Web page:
Youth is the time of enterprise and hope: having yet no occasion of comparing our force with any opposing power, we naturally form presumptions in our own favour, and imagine that obstruction and impediment will give way before us. The first repulses rather inflame vehemence than teach prudence; a brave and generous mind is long before it suspects its own weakness, or submits to sap the difficulties which it expected to subdue by storm. Before disappointments have enforced the dictates of philosophy we believe it in our power to shorten the interval between the first cause and the last effect: we laugh at the timorous delays of plodding industry, and fancy that by increasing the fire we can at pleasure accelerate the projection.
By safe and insensible degrees he will pass from a boy to a man, which is the most hazardous step in life: this therefore should be carefully watched, and a young man with great diligence handed over it.
He had been reared from his cradle in simple love and reverence for the Divine Father, and the tender Saviour, whose life beyond all records of human goodness, whose death beyond all epics of mortal heroism, no being whose infancy has been taught to supplicate the Merciful and adore the Holy, yea, even though his later life may be entangled amidst the thorns of some desolate Pyrrhonism, can ever hear reviled and scoffed without a shock to the conscience and a revolt of the heart.
Lord Edward Bulwer-Lytton: My Novel, Book IV., ch. vii.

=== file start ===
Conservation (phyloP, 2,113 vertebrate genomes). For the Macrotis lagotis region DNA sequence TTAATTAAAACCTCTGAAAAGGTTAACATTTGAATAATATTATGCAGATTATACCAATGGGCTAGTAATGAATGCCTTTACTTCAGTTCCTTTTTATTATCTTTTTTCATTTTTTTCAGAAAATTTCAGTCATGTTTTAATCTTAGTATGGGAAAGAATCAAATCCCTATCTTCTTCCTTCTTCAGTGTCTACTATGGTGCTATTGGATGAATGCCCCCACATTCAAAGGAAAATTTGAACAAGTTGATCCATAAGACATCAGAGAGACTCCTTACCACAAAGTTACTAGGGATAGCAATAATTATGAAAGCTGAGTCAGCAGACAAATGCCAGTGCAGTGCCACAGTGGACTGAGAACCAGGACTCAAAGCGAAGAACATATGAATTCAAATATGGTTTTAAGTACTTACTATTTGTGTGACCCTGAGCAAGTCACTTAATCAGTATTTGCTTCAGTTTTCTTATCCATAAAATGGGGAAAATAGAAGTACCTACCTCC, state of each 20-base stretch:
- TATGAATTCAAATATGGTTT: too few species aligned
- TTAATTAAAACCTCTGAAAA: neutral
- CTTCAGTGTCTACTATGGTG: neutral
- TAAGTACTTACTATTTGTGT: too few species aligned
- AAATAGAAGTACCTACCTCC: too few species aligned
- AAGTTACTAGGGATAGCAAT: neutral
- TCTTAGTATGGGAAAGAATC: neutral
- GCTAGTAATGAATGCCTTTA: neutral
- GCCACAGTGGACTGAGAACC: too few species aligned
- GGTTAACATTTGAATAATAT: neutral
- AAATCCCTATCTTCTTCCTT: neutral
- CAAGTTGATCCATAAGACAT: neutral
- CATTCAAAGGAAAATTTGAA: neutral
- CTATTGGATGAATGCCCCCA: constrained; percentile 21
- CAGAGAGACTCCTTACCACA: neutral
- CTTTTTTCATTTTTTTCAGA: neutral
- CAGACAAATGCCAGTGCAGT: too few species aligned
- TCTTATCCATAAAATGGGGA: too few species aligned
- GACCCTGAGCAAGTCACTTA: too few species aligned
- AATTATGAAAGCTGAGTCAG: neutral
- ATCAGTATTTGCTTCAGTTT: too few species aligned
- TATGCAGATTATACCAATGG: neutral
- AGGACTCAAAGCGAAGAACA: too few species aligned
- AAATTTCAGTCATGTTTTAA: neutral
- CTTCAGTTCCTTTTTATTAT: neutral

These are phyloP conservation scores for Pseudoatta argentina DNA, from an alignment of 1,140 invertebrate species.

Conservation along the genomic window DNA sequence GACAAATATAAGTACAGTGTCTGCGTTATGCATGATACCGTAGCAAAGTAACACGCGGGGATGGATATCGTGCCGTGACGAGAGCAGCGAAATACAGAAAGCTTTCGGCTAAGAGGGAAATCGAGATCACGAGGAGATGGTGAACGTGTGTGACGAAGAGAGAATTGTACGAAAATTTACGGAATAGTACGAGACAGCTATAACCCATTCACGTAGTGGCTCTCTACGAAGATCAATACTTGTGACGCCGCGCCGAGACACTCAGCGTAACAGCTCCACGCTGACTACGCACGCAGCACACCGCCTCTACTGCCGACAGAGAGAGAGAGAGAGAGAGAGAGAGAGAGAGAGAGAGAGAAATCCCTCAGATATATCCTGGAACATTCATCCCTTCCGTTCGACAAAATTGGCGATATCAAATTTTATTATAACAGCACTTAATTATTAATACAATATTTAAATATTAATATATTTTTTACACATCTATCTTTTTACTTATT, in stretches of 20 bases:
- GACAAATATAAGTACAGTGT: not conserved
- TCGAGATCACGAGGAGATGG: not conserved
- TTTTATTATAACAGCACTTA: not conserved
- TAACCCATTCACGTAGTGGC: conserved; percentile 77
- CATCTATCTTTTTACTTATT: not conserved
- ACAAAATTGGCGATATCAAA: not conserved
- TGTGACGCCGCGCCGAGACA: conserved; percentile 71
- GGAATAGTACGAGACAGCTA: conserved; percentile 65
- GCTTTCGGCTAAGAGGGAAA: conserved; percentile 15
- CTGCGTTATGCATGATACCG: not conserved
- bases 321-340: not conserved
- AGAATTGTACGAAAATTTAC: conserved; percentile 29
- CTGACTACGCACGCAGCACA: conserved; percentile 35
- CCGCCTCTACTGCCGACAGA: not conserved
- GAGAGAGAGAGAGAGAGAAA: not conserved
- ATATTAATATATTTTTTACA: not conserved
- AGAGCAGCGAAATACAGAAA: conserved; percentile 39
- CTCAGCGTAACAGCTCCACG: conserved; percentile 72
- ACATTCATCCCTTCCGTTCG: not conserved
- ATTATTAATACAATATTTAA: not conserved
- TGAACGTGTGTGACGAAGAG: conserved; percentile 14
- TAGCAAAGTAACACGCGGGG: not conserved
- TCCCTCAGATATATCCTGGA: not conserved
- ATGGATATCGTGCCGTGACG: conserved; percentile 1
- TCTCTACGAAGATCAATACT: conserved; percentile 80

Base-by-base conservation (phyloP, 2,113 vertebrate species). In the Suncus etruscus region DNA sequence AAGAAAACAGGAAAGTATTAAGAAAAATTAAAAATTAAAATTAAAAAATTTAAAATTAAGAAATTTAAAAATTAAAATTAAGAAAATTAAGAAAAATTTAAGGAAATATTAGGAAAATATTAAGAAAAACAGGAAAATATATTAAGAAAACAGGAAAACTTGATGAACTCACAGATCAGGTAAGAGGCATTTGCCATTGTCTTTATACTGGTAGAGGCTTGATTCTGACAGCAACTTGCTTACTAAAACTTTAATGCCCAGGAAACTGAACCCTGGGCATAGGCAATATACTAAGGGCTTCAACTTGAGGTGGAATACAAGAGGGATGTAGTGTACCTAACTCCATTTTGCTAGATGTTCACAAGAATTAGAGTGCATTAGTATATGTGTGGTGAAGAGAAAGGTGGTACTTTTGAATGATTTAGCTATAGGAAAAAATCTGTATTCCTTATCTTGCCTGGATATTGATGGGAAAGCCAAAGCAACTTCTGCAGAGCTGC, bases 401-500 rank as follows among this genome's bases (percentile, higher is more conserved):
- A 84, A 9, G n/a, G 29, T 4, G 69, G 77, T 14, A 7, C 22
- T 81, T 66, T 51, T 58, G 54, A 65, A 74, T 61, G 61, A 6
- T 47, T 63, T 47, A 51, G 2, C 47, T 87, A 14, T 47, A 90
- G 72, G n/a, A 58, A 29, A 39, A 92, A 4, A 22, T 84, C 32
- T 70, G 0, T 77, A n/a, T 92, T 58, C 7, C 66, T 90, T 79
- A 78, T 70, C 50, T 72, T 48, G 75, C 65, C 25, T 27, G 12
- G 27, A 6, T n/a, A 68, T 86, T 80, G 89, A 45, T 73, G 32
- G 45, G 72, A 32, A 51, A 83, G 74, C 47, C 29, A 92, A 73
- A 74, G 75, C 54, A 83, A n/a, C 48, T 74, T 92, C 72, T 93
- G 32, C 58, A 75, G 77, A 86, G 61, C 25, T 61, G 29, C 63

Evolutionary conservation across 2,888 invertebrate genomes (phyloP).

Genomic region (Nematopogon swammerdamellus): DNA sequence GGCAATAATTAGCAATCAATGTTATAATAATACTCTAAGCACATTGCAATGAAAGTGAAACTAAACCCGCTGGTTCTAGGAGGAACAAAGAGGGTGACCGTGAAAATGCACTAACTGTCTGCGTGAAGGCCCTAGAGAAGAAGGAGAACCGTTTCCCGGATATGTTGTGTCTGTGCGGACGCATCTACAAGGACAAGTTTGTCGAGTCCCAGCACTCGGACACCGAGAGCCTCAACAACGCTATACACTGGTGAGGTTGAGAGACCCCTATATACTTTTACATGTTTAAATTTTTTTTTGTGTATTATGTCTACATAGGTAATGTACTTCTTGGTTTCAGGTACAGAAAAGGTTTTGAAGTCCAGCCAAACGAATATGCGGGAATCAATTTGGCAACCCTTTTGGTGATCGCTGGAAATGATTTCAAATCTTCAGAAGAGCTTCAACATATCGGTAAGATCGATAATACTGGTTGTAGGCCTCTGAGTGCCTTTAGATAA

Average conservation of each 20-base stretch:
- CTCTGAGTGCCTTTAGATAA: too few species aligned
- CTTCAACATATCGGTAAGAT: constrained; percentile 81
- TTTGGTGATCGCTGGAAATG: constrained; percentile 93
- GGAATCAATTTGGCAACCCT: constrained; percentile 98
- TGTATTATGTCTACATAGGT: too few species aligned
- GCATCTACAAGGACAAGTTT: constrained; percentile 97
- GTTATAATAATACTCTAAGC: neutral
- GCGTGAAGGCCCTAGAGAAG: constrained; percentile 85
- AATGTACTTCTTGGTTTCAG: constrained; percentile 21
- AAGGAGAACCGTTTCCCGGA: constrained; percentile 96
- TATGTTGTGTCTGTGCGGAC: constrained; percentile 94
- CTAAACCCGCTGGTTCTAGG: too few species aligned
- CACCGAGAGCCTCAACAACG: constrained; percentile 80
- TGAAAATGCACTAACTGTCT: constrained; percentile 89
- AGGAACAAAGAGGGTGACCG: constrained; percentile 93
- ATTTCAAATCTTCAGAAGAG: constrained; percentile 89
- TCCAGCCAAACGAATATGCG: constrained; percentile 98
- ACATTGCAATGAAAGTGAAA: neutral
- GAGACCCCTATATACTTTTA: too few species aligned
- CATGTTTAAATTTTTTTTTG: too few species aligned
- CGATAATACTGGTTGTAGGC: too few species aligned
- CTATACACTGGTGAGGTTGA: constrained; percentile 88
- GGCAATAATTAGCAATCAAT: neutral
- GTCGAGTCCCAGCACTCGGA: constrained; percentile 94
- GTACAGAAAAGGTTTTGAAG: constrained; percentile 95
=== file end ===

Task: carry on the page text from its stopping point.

Of all the great human actions I ever heard, or read of, I have observed, both in former ages and our own, more performd before the age of thirty than after: and oft-times in the very lives of the same men. May I not confidently instance in those of Hannibal and his great concurrent Scipio? The better half of their lives they livd upon the glory they had acquird in their youth; great men after, tis true, in comparison of others, but by no means in comparison of themselves. As to my own particular, I do certainly believe that since that age both my understanding and my constitution have rather decayd than improvd, and retird rather than advancd. Tis possible that with those who make the best use of their time, knowledge, and experience may grow up and increase with their years; but the vivacity, quickness, and steadiness, and other pieces of us, of much greater importance, and much more essentially our own, languish and decay.
Michel de Montaigne: Essays, Cottons 3d ed., ch. lvii.
Compare the harmlessness, the tenderness, the modesty, and the ingenuous pliableness, which is in youth, with the mischievousness, the slyness, the craft, the impudence, the falsehood, and the confirmed obstinacy found in an aged, long-practised sinner.
It is remarkable that there is nothing less promising than, in early youth, a certain full-formed, settled, and, as it may be called, adult character. A lad who has, to a degree that excites wonder and admiration, the character and demeanour of an intelligent man of mature age, will probably be that, and nothing more, all his life, and will cease accordingly to be anything remarkable, because it was the precocity alone that ever made him so. It is remarked by greyhound fanciers that a well-formed, compact-shaped puppy never makes a fleet dog. They see more promise in the loose-jointed, awkward, clumsy ones. And even so, there is a kind of crudity and unsettledness in the minds of those young persons who turn out ultimately the most eminent.
Richard Whately: Annot. on Bacons Essay, Of Youth and Age.